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GMC Yukon XL 2500 Parts and GMC Yukon XL 2500 Accessories

Six Cool Stuff You Never Knew about the GMC Yukon XL 2500

  • The GMC Yukon XL 2500 is one of the few products out of GMC that isn't named after something that is truly American. It gets its name from the mighty Yukon River in Canada, and unlike other SUVs that seek to evoke the spirit of rugged adventure and travel, the Yukon is meant to convey continuous, free-flowing strength. The ironic twist is that, as powerful as the 2500 is, it cannot ford the very river it is named after-unless there's a bridge over it.

  • The great thing about this Ford SUV is that naming conventions are blessedly simple. The "XL" that is tagged onto it means exactly what you think it is-"eXtra Large". This is appropriate since it is in fact a larger version of the original 2500. The size difference is most recognized in the cargo cab which is larger by a noticeable 7%.

  • If you ever see a GMC Yukon XL 2500 parked side-by-side with a Chevrolet Suburban, you'll notice that they kind-of look alike. Don't be confused-they're exactly the same thing. In fact, the only real difference is the logo up front which will be either the Chevrolet cross or the GMC G-M-C. That's because GMC owns Chevrolet and has retained the latter's marquee for those who might simply be loyal to Chevrolet or prefer to refer to their SUVs through a single-syllable word.

  • The sight of the GMC Yukon XL 2500 might give you a slight case of deja-vu-especially if you're into police procedurals set in Las Vegas that open to The Who songs. Yes, the SUVs used by the crack team of the original CSI are GMC Yukon XL 2500. It also appears in a Britney Spears video, but we forgive it.

  • Most cars and SUVs feature in games where you get to drive and wreck them in a wholly imaginary world. The GMC Yukon XL 2500 is not one of those, surprisingly. In fact, it only seems to crop up in puzzle and trivia challenges-an odd thing considering the power and potential of these vehicles!

  • The GMC Yukon XL 2500 is the proud bearer of the distinction of having the longest running nameplate in automotive history.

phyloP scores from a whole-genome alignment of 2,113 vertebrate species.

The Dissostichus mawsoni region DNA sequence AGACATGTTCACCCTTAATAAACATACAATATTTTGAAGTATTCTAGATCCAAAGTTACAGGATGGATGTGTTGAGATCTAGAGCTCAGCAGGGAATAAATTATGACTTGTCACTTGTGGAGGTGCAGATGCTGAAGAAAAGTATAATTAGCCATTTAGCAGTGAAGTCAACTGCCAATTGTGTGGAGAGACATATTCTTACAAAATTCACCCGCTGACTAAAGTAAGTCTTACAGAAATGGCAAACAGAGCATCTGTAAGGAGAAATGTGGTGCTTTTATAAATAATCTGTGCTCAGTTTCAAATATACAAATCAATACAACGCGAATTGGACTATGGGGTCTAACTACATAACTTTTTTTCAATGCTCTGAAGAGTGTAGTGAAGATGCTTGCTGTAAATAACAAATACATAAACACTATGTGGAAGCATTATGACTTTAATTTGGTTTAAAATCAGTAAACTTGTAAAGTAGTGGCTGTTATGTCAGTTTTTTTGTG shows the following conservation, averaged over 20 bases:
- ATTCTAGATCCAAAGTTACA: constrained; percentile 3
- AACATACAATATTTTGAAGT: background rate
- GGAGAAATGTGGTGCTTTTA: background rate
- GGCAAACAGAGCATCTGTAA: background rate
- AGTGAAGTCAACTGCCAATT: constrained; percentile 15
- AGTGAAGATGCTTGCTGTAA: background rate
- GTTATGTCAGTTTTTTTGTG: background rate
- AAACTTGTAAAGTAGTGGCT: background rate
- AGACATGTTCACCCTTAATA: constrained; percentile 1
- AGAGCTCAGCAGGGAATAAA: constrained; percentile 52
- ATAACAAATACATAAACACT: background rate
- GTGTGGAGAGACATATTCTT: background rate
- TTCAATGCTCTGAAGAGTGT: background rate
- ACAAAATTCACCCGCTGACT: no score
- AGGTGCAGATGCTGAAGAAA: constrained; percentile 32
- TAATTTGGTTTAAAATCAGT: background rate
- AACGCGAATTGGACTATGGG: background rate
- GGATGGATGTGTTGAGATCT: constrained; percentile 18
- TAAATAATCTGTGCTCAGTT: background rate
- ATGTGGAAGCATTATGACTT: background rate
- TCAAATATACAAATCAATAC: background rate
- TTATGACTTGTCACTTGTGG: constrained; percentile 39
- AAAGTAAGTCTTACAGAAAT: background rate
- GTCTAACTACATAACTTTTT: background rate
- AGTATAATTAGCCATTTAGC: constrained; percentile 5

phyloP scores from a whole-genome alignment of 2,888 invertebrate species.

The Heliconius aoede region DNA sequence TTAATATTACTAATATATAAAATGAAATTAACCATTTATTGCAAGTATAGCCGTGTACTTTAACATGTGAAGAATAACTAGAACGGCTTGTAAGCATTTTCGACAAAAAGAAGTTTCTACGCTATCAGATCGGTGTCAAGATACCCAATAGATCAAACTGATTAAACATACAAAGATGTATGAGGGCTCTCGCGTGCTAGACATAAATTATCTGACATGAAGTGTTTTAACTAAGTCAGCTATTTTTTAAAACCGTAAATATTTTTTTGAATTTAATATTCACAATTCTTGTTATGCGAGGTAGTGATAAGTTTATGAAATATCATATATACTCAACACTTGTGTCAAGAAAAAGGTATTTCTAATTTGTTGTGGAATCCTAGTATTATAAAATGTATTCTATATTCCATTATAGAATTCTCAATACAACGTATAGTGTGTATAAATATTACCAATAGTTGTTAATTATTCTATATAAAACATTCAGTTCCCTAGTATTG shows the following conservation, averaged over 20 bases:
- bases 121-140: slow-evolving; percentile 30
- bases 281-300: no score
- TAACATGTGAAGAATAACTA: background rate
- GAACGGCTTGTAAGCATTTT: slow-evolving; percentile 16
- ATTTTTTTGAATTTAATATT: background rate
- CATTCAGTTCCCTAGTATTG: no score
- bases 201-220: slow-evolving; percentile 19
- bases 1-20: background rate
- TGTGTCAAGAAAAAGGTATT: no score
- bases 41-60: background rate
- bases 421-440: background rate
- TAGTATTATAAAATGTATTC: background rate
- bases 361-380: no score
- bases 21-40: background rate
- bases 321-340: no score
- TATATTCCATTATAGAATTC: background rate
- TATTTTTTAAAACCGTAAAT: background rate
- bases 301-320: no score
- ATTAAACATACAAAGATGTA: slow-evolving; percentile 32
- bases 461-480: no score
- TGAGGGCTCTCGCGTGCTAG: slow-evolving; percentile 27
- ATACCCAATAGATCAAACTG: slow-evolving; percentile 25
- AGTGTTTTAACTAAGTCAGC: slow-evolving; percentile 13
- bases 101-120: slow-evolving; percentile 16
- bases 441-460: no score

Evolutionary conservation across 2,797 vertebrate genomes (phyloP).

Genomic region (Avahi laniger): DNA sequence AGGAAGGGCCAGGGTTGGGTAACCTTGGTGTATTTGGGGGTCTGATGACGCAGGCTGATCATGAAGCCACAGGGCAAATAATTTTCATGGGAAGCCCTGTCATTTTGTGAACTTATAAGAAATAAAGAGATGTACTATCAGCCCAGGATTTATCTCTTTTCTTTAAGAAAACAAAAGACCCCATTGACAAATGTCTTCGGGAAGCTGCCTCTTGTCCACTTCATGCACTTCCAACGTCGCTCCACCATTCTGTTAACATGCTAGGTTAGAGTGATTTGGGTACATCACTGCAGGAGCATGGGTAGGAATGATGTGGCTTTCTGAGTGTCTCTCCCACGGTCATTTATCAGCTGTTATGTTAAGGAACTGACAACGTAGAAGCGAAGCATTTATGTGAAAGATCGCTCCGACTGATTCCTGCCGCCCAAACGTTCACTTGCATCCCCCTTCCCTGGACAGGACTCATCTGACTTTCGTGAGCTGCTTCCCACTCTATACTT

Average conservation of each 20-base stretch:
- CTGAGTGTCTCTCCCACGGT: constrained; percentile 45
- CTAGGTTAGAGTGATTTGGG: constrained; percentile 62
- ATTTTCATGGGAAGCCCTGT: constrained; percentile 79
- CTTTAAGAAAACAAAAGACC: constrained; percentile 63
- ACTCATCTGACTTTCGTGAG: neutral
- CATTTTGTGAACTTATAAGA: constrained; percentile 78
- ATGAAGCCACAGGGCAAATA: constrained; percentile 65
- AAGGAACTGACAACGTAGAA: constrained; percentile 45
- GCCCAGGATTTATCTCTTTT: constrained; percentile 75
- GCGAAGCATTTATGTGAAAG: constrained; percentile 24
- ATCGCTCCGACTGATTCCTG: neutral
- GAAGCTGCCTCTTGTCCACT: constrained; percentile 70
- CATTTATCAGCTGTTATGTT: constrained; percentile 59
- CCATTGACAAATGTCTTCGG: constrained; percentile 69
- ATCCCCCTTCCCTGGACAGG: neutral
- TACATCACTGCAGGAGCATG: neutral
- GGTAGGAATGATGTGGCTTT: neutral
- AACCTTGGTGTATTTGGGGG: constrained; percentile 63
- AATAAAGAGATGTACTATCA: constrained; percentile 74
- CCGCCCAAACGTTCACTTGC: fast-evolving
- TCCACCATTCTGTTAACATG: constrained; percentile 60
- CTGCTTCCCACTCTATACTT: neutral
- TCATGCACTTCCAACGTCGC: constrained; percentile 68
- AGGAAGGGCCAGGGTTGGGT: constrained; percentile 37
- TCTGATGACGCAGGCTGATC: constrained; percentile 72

GMC Yukon XL 2500 Articles

  • Top Complaints about the GMC Yukon XL 2500

    GMC has built a reputation on the quality of its trucks and SUVs, and the GMC Yukon XL 2500 is certainly up there among the ranks of some of the best SUVs ever made in America and the world. It was perfect in a sense because it could be used for both business and pleasure, and was certainly a very beefy, manly car. Since the 2500's debut in 1933-then as a station wagon-it has been the benchmark and leader in its class. It in fact holds the distinction as bearing the longest running nameplate in history. Still, it's not without its troubles. Here are the most common ones to help users have a much better experience with this American classic:

    Brake breaks-ABS

    This particular problem plagues the 2001 Yukon at around 75,000 miles. Any trouble with brakes or the braking system in general is nothing laugh about, but as far as problems goes, this one is a little more subdued than what can be expected. It is actually very difficult to detect because, in most cases, it manifests as a more difficult to press brake. There are worst case scenarios, however, wherein the failure led to serious damage to the battery-these are thankful rarer.

    The best thing is to have the ABS module checked out by the dealer. Even if they say that it's beyond the warranty and irreplaceable, aftermarket modules are always available, and they are actual great in quality and low in price.

    More brake breaks-parking

    Amazingly enough, this problem is still a fault on the 2001 Yukon XL 2500. It seems that year had a monopoly on braking problems. This one is simpler, more mechanical, and an inconvenience more than a hazard. The parking brakes on some 2500s simply wouldn't engage. Owners jerked and tugged all they wanted but the parking brake refused to keep the SUV in place. A simple trip to the dealer or even mechanic resolves this one lickety split, and shouldn't cost too much. Still, given that it's hard to keep the 2500 in place all day long, it's a problem that should be resolved as soon as it's encountered.